Largely for safety reasons, US law prohibits the manufacture of most ethanol conversion kits, unless they are EPA certified. The certification process is too expensive and time-consuming to be considered a reasonable option for most companies who might otherwise be interested in producing a consumer oriented conversion kit.
 Converting to E85
- Because it is slightly corrosive, some of the fuel system may need to be replaced. Ethanol, however, is much less corrosive than methanol, and the two should not be confused with each other. Many people have run their cars on E85 for several years with no fuel system corrosion problems.
- Ethanol runs at a richer air-fuel ratio, so you need to use more of it.
 Carbureted engines
- There are several carburetor companies now producing carburetors designed for the use of E85, like Quick Fuel Technologies and APD Carburetors.
- There are also companies that will convert your Holley style Carburetor to E85 as well, like Mark Sullens E85 Carburetors.com, e85carbs.com, and or Race on E85.com.
- All fuel and air passages must be modified.
- Many fuel pumps cannot pump E85 on an extended basis. Even the old diaphragm style pumps tend to suffer internal damage. Some seem able to hold up for years. There's no clear evidence of which ones last and which don't yet. Other than the electric racing pumps sold "for use with alcohol/methanol."
- Unprotected zinc and aluminum carburetors may corrode from extended use of E85.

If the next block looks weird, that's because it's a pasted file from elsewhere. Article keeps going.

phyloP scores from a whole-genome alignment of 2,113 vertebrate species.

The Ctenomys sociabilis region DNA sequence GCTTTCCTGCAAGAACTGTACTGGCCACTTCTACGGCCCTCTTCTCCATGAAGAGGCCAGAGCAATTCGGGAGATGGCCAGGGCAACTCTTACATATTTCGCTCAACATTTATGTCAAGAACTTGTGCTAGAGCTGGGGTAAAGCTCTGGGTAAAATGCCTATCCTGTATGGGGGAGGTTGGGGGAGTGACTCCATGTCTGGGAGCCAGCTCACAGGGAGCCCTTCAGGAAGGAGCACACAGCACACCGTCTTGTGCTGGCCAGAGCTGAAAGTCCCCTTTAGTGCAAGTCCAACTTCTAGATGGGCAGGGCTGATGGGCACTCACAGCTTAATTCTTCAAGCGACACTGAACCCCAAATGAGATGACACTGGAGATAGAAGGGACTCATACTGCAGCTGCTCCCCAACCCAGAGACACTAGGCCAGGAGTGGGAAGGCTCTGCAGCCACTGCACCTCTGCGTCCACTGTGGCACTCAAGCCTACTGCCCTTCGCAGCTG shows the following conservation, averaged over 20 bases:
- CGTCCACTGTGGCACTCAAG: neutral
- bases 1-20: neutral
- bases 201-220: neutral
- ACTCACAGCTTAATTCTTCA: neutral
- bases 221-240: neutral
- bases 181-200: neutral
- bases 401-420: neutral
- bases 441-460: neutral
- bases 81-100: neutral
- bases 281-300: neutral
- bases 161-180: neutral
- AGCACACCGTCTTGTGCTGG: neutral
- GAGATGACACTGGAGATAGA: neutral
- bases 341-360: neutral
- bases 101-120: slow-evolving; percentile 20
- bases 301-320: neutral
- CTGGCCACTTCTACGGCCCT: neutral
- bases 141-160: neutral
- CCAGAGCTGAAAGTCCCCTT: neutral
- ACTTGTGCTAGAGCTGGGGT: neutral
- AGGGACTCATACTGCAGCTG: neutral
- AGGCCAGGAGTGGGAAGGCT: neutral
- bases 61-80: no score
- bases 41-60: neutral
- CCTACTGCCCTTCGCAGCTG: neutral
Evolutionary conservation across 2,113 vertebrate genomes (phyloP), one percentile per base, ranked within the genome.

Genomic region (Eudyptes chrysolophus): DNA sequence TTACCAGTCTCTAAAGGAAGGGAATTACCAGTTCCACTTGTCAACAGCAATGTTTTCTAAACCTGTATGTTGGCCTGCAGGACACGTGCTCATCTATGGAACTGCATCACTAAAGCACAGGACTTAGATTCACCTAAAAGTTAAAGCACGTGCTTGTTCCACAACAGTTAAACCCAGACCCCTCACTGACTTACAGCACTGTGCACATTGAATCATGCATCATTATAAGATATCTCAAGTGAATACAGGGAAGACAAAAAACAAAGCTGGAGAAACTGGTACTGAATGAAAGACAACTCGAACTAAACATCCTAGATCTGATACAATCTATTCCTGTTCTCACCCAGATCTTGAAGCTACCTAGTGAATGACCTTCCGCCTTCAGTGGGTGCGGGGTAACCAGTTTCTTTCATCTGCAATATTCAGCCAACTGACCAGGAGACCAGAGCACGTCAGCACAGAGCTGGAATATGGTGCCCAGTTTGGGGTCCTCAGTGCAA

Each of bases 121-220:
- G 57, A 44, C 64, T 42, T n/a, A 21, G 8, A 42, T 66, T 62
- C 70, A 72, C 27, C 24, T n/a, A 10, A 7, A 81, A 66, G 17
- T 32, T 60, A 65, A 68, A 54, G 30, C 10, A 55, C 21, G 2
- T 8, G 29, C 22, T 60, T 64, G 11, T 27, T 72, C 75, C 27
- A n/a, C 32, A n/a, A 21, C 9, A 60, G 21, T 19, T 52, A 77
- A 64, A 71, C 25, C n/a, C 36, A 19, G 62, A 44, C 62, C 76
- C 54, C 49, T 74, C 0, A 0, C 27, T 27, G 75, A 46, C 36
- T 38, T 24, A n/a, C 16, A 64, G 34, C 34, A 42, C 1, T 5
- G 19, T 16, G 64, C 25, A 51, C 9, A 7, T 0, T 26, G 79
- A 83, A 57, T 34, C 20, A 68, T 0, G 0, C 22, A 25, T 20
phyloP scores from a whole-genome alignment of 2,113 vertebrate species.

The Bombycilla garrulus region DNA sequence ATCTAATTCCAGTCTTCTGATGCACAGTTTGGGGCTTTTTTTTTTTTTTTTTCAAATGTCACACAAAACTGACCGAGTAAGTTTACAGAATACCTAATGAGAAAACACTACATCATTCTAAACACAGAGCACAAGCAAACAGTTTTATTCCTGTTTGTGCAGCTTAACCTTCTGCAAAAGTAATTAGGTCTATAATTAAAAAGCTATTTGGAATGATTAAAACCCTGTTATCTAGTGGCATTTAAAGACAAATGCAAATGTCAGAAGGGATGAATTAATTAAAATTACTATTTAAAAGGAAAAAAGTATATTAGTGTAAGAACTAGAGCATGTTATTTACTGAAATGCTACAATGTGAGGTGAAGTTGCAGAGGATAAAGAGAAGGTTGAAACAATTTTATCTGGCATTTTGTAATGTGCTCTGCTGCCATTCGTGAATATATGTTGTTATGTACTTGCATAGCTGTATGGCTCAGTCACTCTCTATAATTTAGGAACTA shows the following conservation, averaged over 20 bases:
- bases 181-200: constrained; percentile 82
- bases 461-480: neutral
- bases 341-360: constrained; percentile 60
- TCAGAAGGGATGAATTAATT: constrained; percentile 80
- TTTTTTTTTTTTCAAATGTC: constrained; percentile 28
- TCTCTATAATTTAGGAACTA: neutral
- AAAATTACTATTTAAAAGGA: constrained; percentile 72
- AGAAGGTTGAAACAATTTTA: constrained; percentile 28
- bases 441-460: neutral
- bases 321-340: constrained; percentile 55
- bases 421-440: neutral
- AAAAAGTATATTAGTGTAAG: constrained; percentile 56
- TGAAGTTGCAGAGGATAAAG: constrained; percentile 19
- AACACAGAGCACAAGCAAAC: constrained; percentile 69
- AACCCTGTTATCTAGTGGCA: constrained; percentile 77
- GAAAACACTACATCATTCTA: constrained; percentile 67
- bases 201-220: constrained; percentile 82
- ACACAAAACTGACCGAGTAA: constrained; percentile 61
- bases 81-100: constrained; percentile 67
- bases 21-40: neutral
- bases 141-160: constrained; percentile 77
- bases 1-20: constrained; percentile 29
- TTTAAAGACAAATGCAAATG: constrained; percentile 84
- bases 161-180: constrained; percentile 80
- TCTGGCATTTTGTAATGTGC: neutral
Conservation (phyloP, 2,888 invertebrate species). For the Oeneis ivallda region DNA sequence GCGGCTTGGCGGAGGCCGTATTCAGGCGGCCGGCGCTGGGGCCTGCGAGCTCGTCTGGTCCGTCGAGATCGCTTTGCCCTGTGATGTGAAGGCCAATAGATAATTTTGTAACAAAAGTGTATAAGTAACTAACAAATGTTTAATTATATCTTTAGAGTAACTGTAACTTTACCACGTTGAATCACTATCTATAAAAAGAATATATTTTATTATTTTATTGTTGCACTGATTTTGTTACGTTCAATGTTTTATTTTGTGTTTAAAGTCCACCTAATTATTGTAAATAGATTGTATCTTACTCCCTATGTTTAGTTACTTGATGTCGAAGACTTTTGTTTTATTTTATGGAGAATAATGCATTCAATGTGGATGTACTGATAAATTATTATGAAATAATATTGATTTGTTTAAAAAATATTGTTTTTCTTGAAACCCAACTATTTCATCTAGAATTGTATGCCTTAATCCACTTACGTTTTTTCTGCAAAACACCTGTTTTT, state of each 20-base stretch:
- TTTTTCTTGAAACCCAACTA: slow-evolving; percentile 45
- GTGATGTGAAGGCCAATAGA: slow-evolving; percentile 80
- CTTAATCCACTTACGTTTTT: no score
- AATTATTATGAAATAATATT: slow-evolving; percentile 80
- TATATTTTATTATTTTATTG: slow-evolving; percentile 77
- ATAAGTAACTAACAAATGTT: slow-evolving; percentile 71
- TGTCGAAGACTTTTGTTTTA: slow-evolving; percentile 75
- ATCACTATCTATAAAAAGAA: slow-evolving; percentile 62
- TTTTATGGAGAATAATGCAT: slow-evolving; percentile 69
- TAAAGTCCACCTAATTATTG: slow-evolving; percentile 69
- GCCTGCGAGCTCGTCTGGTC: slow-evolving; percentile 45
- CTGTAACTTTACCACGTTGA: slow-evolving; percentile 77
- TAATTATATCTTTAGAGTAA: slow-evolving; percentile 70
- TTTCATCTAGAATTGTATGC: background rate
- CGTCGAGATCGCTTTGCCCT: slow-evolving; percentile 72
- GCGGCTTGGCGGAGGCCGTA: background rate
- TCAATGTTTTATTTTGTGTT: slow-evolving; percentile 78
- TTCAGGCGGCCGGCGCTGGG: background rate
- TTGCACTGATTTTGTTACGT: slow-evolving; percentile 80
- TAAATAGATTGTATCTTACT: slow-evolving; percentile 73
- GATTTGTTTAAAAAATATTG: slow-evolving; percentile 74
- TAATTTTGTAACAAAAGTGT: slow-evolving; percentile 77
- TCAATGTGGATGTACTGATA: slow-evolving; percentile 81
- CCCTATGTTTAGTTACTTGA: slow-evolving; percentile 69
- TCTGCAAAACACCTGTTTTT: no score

Fuel injected engines
Feedback type fuel injection systems are idea candidates for using E85. 50% larger fuel injectors are required, and an increase in ignition timing to compensate for the slower burning of the E85. The feedback narrow band O2 sensor is a Lambda O2 and does not need to know what stoichiometric is, the sensor looks for the most O2 in the exhaust and the engine controller makes all the appropriate fuel calculations for the new fuel. The larger fuel injectors and no engine controller modifications will prevent you from running dual fuel, as in gasoline or E85, or a mixture of the two.
Is this a better source for ethanol? Need to expand on this.
 Alcohol content
 External resources
 E85 conversion studies
- University of Texas at El Paso E85 Chevrolet Silverado Conversion
- University of Nebraska-Lincoln E85 Chevrolet Silverado Conversion
 Wikipedia articles
- Ethanol fuel
- E85 in the United States
- E85 in standard engines
- Ethanol fuel in Brazil
 Hotrodders forum threads